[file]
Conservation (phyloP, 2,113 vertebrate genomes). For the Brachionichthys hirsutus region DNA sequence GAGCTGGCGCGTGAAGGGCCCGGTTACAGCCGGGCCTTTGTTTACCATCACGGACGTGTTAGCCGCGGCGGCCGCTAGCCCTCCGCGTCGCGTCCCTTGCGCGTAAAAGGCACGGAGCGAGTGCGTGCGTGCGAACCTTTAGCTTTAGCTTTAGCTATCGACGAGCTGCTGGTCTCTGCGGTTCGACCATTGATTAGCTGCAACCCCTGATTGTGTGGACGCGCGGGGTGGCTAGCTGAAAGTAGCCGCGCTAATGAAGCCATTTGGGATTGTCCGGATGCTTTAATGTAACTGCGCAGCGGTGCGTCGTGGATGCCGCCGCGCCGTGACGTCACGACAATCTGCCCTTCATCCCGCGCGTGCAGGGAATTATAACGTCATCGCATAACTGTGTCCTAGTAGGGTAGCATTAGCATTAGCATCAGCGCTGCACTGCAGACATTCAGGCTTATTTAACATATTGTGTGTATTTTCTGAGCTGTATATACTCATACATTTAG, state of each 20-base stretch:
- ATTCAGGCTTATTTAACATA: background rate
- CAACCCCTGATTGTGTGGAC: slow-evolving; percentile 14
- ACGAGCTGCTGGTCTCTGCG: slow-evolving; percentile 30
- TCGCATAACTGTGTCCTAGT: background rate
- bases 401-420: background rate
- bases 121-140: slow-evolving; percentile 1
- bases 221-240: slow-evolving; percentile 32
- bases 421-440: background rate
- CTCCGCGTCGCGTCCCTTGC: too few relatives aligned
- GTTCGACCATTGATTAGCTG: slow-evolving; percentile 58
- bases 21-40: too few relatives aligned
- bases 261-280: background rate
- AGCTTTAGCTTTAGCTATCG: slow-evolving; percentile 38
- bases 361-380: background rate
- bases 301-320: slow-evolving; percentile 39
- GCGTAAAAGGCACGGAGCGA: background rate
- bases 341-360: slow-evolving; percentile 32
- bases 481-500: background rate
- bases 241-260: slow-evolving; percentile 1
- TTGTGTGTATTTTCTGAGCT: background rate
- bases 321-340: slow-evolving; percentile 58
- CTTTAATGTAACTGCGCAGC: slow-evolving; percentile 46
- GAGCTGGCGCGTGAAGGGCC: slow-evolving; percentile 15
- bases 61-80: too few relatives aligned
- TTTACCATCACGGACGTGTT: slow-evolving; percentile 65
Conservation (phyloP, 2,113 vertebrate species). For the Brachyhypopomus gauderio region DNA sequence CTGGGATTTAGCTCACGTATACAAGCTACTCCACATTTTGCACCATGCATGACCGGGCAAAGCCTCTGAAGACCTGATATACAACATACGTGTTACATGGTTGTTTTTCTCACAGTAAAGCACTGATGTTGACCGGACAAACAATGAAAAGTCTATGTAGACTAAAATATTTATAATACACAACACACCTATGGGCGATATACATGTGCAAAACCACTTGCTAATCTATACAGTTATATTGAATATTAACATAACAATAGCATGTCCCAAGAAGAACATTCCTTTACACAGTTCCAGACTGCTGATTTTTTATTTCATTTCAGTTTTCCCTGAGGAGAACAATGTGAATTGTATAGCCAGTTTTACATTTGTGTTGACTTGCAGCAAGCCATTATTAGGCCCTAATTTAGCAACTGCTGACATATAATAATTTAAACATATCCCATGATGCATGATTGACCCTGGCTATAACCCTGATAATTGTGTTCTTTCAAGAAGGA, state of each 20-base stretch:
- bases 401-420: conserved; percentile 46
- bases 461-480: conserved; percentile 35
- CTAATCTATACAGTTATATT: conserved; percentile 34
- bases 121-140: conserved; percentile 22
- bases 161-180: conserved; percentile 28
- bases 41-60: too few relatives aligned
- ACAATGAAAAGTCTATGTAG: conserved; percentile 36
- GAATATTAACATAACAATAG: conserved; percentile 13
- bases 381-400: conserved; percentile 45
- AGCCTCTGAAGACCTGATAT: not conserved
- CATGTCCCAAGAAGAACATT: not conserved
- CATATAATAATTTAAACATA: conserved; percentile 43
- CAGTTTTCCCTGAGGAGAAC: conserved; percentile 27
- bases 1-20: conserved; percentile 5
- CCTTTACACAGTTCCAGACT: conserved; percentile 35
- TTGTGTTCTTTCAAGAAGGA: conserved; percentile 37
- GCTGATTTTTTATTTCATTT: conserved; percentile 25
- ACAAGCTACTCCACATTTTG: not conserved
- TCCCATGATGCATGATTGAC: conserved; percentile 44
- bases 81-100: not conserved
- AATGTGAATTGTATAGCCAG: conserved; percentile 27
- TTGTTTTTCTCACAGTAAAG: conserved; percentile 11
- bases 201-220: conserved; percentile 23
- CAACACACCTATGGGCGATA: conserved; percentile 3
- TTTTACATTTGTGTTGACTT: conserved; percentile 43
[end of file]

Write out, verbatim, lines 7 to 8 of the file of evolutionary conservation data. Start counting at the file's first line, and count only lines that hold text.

- bases 121-140: slow-evolving; percentile 1
- bases 221-240: slow-evolving; percentile 32